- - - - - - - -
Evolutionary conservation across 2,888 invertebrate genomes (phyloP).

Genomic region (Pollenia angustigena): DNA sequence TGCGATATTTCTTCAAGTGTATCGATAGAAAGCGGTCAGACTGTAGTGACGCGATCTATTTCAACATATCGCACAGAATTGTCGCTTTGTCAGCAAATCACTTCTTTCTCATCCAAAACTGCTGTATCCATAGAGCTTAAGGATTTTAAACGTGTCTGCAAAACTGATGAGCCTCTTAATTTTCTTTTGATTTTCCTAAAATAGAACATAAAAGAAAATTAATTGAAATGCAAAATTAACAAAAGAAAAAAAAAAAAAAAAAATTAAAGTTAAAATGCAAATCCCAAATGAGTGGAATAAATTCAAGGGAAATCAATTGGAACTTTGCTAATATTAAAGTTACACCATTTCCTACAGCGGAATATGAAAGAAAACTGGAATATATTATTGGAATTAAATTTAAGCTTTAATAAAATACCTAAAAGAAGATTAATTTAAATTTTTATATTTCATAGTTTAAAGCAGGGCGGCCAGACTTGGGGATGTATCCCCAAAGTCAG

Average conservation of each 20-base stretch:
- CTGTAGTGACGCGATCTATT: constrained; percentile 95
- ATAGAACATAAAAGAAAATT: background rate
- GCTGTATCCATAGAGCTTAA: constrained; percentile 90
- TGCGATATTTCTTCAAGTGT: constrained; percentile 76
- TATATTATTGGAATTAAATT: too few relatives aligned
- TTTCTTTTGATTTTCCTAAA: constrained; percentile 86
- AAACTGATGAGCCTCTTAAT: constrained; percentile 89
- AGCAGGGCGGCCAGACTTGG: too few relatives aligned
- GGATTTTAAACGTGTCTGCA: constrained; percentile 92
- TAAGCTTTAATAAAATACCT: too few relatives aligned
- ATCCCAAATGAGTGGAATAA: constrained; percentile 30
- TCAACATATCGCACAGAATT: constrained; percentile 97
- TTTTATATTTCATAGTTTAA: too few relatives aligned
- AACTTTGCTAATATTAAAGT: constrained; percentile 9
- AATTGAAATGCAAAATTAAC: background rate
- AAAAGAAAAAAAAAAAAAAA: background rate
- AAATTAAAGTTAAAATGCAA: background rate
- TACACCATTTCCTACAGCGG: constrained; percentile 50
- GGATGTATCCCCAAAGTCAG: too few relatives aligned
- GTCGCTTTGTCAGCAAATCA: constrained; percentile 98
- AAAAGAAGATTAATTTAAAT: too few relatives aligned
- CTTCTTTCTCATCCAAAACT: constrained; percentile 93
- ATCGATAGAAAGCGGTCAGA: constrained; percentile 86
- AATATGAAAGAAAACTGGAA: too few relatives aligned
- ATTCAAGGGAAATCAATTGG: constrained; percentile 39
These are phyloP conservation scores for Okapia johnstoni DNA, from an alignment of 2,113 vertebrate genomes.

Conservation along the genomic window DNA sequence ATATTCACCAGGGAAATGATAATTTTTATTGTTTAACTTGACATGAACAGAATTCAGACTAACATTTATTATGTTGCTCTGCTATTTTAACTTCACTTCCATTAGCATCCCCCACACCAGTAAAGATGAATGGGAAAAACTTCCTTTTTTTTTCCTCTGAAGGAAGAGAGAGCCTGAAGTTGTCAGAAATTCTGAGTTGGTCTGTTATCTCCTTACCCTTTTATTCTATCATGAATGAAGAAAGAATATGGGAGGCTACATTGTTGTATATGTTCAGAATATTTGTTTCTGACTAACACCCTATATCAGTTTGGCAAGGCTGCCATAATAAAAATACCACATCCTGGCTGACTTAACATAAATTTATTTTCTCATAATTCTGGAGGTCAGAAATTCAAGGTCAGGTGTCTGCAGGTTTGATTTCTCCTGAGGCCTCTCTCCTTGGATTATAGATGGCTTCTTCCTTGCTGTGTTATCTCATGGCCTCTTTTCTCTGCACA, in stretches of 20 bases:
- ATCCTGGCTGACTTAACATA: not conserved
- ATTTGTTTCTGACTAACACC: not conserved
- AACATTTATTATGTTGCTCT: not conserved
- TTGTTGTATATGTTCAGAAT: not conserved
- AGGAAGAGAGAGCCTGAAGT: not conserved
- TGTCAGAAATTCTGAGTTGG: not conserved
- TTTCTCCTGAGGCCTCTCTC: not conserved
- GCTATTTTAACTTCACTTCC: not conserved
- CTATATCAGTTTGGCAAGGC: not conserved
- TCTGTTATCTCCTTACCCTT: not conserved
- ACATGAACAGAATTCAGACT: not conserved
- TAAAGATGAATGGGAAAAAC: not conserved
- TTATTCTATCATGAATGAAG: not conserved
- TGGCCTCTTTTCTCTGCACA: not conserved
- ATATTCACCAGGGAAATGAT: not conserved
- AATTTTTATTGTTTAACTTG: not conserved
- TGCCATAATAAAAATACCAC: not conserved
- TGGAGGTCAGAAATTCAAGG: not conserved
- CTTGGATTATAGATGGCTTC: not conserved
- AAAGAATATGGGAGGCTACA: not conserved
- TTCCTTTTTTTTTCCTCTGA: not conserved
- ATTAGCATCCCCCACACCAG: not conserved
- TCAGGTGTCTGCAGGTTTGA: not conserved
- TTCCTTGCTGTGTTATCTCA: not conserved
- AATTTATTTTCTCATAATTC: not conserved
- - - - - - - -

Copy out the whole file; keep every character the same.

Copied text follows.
Evolutionary conservation across 2,888 invertebrate genomes (phyloP).

Genomic region (Pollenia angustigena): DNA sequence TGCGATATTTCTTCAAGTGTATCGATAGAAAGCGGTCAGACTGTAGTGACGCGATCTATTTCAACATATCGCACAGAATTGTCGCTTTGTCAGCAAATCACTTCTTTCTCATCCAAAACTGCTGTATCCATAGAGCTTAAGGATTTTAAACGTGTCTGCAAAACTGATGAGCCTCTTAATTTTCTTTTGATTTTCCTAAAATAGAACATAAAAGAAAATTAATTGAAATGCAAAATTAACAAAAGAAAAAAAAAAAAAAAAAATTAAAGTTAAAATGCAAATCCCAAATGAGTGGAATAAATTCAAGGGAAATCAATTGGAACTTTGCTAATATTAAAGTTACACCATTTCCTACAGCGGAATATGAAAGAAAACTGGAATATATTATTGGAATTAAATTTAAGCTTTAATAAAATACCTAAAAGAAGATTAATTTAAATTTTTATATTTCATAGTTTAAAGCAGGGCGGCCAGACTTGGGGATGTATCCCCAAAGTCAG

Average conservation of each 20-base stretch:
- CTGTAGTGACGCGATCTATT: constrained; percentile 95
- ATAGAACATAAAAGAAAATT: background rate
- GCTGTATCCATAGAGCTTAA: constrained; percentile 90
- TGCGATATTTCTTCAAGTGT: constrained; percentile 76
- TATATTATTGGAATTAAATT: too few relatives aligned
- TTTCTTTTGATTTTCCTAAA: constrained; percentile 86
- AAACTGATGAGCCTCTTAAT: constrained; percentile 89
- AGCAGGGCGGCCAGACTTGG: too few relatives aligned
- GGATTTTAAACGTGTCTGCA: constrained; percentile 92
- TAAGCTTTAATAAAATACCT: too few relatives aligned
- ATCCCAAATGAGTGGAATAA: constrained; percentile 30
- TCAACATATCGCACAGAATT: constrained; percentile 97
- TTTTATATTTCATAGTTTAA: too few relatives aligned
- AACTTTGCTAATATTAAAGT: constrained; percentile 9
- AATTGAAATGCAAAATTAAC: background rate
- AAAAGAAAAAAAAAAAAAAA: background rate
- AAATTAAAGTTAAAATGCAA: background rate
- TACACCATTTCCTACAGCGG: constrained; percentile 50
- GGATGTATCCCCAAAGTCAG: too few relatives aligned
- GTCGCTTTGTCAGCAAATCA: constrained; percentile 98
- AAAAGAAGATTAATTTAAAT: too few relatives aligned
- CTTCTTTCTCATCCAAAACT: constrained; percentile 93
- ATCGATAGAAAGCGGTCAGA: constrained; percentile 86
- AATATGAAAGAAAACTGGAA: too few relatives aligned
- ATTCAAGGGAAATCAATTGG: constrained; percentile 39
These are phyloP conservation scores for Okapia johnstoni DNA, from an alignment of 2,113 vertebrate genomes.

Conservation along the genomic window DNA sequence ATATTCACCAGGGAAATGATAATTTTTATTGTTTAACTTGACATGAACAGAATTCAGACTAACATTTATTATGTTGCTCTGCTATTTTAACTTCACTTCCATTAGCATCCCCCACACCAGTAAAGATGAATGGGAAAAACTTCCTTTTTTTTTCCTCTGAAGGAAGAGAGAGCCTGAAGTTGTCAGAAATTCTGAGTTGGTCTGTTATCTCCTTACCCTTTTATTCTATCATGAATGAAGAAAGAATATGGGAGGCTACATTGTTGTATATGTTCAGAATATTTGTTTCTGACTAACACCCTATATCAGTTTGGCAAGGCTGCCATAATAAAAATACCACATCCTGGCTGACTTAACATAAATTTATTTTCTCATAATTCTGGAGGTCAGAAATTCAAGGTCAGGTGTCTGCAGGTTTGATTTCTCCTGAGGCCTCTCTCCTTGGATTATAGATGGCTTCTTCCTTGCTGTGTTATCTCATGGCCTCTTTTCTCTGCACA, in stretches of 20 bases:
- ATCCTGGCTGACTTAACATA: not conserved
- ATTTGTTTCTGACTAACACC: not conserved
- AACATTTATTATGTTGCTCT: not conserved
- TTGTTGTATATGTTCAGAAT: not conserved
- AGGAAGAGAGAGCCTGAAGT: not conserved
- TGTCAGAAATTCTGAGTTGG: not conserved
- TTTCTCCTGAGGCCTCTCTC: not conserved
- GCTATTTTAACTTCACTTCC: not conserved
- CTATATCAGTTTGGCAAGGC: not conserved
- TCTGTTATCTCCTTACCCTT: not conserved
- ACATGAACAGAATTCAGACT: not conserved
- TAAAGATGAATGGGAAAAAC: not conserved
- TTATTCTATCATGAATGAAG: not conserved
- TGGCCTCTTTTCTCTGCACA: not conserved
- ATATTCACCAGGGAAATGAT: not conserved
- AATTTTTATTGTTTAACTTG: not conserved
- TGCCATAATAAAAATACCAC: not conserved
- TGGAGGTCAGAAATTCAAGG: not conserved
- CTTGGATTATAGATGGCTTC: not conserved
- AAAGAATATGGGAGGCTACA: not conserved
- TTCCTTTTTTTTTCCTCTGA: not conserved
- ATTAGCATCCCCCACACCAG: not conserved
- TCAGGTGTCTGCAGGTTTGA: not conserved
- TTCCTTGCTGTGTTATCTCA: not conserved
- AATTTATTTTCTCATAATTC: not conserved